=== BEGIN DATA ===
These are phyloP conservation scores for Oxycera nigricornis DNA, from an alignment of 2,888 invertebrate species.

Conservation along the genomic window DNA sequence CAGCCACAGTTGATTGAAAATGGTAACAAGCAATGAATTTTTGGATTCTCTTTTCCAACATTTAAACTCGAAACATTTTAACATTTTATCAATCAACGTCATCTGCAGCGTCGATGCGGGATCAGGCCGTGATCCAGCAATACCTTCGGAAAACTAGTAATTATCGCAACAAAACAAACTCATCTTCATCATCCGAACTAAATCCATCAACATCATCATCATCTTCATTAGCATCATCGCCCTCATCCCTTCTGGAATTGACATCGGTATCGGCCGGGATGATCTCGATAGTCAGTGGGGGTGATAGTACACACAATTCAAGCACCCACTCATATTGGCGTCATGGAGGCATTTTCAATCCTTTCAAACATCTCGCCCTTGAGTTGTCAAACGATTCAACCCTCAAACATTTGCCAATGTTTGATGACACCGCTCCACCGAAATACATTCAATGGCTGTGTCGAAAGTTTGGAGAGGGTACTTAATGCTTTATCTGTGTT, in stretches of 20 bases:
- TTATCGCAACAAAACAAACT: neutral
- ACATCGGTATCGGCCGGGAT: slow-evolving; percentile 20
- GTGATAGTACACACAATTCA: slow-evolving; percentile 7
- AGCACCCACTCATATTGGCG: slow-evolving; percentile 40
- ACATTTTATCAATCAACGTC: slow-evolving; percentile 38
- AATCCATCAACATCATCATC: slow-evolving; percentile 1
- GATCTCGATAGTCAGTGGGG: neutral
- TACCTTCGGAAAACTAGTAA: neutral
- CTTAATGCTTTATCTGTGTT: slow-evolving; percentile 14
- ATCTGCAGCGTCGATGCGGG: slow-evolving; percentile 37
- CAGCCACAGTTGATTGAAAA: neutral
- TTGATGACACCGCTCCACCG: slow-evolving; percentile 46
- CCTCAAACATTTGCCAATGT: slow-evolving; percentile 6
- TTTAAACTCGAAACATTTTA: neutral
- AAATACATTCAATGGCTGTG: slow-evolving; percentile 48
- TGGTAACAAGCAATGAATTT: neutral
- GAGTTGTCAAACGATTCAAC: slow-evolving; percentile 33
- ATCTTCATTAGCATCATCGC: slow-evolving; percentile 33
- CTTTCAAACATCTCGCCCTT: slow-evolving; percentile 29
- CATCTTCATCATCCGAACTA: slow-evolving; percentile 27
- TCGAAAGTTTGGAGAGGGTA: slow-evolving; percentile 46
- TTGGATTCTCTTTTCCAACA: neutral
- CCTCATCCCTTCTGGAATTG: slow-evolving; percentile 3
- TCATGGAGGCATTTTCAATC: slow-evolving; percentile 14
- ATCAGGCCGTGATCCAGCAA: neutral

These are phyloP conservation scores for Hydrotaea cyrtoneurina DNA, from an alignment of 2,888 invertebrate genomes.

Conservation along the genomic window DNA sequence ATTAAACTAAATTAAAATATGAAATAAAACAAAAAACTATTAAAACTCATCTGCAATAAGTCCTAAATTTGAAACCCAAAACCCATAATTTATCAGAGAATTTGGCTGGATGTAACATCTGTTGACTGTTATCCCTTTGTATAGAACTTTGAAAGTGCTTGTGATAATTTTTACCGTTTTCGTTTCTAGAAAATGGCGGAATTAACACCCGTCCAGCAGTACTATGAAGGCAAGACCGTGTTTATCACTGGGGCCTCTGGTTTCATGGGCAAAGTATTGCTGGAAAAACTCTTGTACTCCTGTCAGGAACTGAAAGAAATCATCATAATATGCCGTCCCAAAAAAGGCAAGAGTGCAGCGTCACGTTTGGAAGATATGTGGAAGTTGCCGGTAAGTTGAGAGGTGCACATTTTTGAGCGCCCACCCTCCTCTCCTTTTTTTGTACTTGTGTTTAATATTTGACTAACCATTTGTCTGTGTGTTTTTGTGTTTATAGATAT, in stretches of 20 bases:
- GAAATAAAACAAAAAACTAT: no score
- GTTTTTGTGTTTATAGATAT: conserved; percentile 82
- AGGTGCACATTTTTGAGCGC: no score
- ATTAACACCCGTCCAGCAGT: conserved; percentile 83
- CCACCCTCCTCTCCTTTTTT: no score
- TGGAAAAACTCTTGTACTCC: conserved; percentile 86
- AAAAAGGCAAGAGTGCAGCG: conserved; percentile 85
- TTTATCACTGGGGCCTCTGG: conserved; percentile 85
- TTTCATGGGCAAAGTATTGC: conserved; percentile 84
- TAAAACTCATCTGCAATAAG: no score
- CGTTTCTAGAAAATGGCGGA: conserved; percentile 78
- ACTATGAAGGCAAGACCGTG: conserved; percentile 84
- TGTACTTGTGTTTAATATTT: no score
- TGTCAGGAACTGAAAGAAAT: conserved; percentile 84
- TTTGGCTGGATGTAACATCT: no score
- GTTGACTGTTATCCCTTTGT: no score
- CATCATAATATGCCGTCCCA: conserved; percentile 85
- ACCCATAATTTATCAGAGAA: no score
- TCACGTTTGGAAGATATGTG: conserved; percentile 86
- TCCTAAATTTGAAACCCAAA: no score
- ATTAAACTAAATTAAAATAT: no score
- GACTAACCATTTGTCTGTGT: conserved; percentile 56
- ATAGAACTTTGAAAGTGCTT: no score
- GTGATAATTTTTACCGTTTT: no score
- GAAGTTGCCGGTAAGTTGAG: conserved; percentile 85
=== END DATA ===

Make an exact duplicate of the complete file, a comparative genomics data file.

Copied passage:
These are phyloP conservation scores for Oxycera nigricornis DNA, from an alignment of 2,888 invertebrate species.

Conservation along the genomic window DNA sequence CAGCCACAGTTGATTGAAAATGGTAACAAGCAATGAATTTTTGGATTCTCTTTTCCAACATTTAAACTCGAAACATTTTAACATTTTATCAATCAACGTCATCTGCAGCGTCGATGCGGGATCAGGCCGTGATCCAGCAATACCTTCGGAAAACTAGTAATTATCGCAACAAAACAAACTCATCTTCATCATCCGAACTAAATCCATCAACATCATCATCATCTTCATTAGCATCATCGCCCTCATCCCTTCTGGAATTGACATCGGTATCGGCCGGGATGATCTCGATAGTCAGTGGGGGTGATAGTACACACAATTCAAGCACCCACTCATATTGGCGTCATGGAGGCATTTTCAATCCTTTCAAACATCTCGCCCTTGAGTTGTCAAACGATTCAACCCTCAAACATTTGCCAATGTTTGATGACACCGCTCCACCGAAATACATTCAATGGCTGTGTCGAAAGTTTGGAGAGGGTACTTAATGCTTTATCTGTGTT, in stretches of 20 bases:
- TTATCGCAACAAAACAAACT: neutral
- ACATCGGTATCGGCCGGGAT: slow-evolving; percentile 20
- GTGATAGTACACACAATTCA: slow-evolving; percentile 7
- AGCACCCACTCATATTGGCG: slow-evolving; percentile 40
- ACATTTTATCAATCAACGTC: slow-evolving; percentile 38
- AATCCATCAACATCATCATC: slow-evolving; percentile 1
- GATCTCGATAGTCAGTGGGG: neutral
- TACCTTCGGAAAACTAGTAA: neutral
- CTTAATGCTTTATCTGTGTT: slow-evolving; percentile 14
- ATCTGCAGCGTCGATGCGGG: slow-evolving; percentile 37
- CAGCCACAGTTGATTGAAAA: neutral
- TTGATGACACCGCTCCACCG: slow-evolving; percentile 46
- CCTCAAACATTTGCCAATGT: slow-evolving; percentile 6
- TTTAAACTCGAAACATTTTA: neutral
- AAATACATTCAATGGCTGTG: slow-evolving; percentile 48
- TGGTAACAAGCAATGAATTT: neutral
- GAGTTGTCAAACGATTCAAC: slow-evolving; percentile 33
- ATCTTCATTAGCATCATCGC: slow-evolving; percentile 33
- CTTTCAAACATCTCGCCCTT: slow-evolving; percentile 29
- CATCTTCATCATCCGAACTA: slow-evolving; percentile 27
- TCGAAAGTTTGGAGAGGGTA: slow-evolving; percentile 46
- TTGGATTCTCTTTTCCAACA: neutral
- CCTCATCCCTTCTGGAATTG: slow-evolving; percentile 3
- TCATGGAGGCATTTTCAATC: slow-evolving; percentile 14
- ATCAGGCCGTGATCCAGCAA: neutral

These are phyloP conservation scores for Hydrotaea cyrtoneurina DNA, from an alignment of 2,888 invertebrate genomes.

Conservation along the genomic window DNA sequence ATTAAACTAAATTAAAATATGAAATAAAACAAAAAACTATTAAAACTCATCTGCAATAAGTCCTAAATTTGAAACCCAAAACCCATAATTTATCAGAGAATTTGGCTGGATGTAACATCTGTTGACTGTTATCCCTTTGTATAGAACTTTGAAAGTGCTTGTGATAATTTTTACCGTTTTCGTTTCTAGAAAATGGCGGAATTAACACCCGTCCAGCAGTACTATGAAGGCAAGACCGTGTTTATCACTGGGGCCTCTGGTTTCATGGGCAAAGTATTGCTGGAAAAACTCTTGTACTCCTGTCAGGAACTGAAAGAAATCATCATAATATGCCGTCCCAAAAAAGGCAAGAGTGCAGCGTCACGTTTGGAAGATATGTGGAAGTTGCCGGTAAGTTGAGAGGTGCACATTTTTGAGCGCCCACCCTCCTCTCCTTTTTTTGTACTTGTGTTTAATATTTGACTAACCATTTGTCTGTGTGTTTTTGTGTTTATAGATAT, in stretches of 20 bases:
- GAAATAAAACAAAAAACTAT: no score
- GTTTTTGTGTTTATAGATAT: conserved; percentile 82
- AGGTGCACATTTTTGAGCGC: no score
- ATTAACACCCGTCCAGCAGT: conserved; percentile 83
- CCACCCTCCTCTCCTTTTTT: no score
- TGGAAAAACTCTTGTACTCC: conserved; percentile 86
- AAAAAGGCAAGAGTGCAGCG: conserved; percentile 85
- TTTATCACTGGGGCCTCTGG: conserved; percentile 85
- TTTCATGGGCAAAGTATTGC: conserved; percentile 84
- TAAAACTCATCTGCAATAAG: no score
- CGTTTCTAGAAAATGGCGGA: conserved; percentile 78
- ACTATGAAGGCAAGACCGTG: conserved; percentile 84
- TGTACTTGTGTTTAATATTT: no score
- TGTCAGGAACTGAAAGAAAT: conserved; percentile 84
- TTTGGCTGGATGTAACATCT: no score
- GTTGACTGTTATCCCTTTGT: no score
- CATCATAATATGCCGTCCCA: conserved; percentile 85
- ACCCATAATTTATCAGAGAA: no score
- TCACGTTTGGAAGATATGTG: conserved; percentile 86
- TCCTAAATTTGAAACCCAAA: no score
- ATTAAACTAAATTAAAATAT: no score
- GACTAACCATTTGTCTGTGT: conserved; percentile 56
- ATAGAACTTTGAAAGTGCTT: no score
- GTGATAATTTTTACCGTTTT: no score
- GAAGTTGCCGGTAAGTTGAG: conserved; percentile 85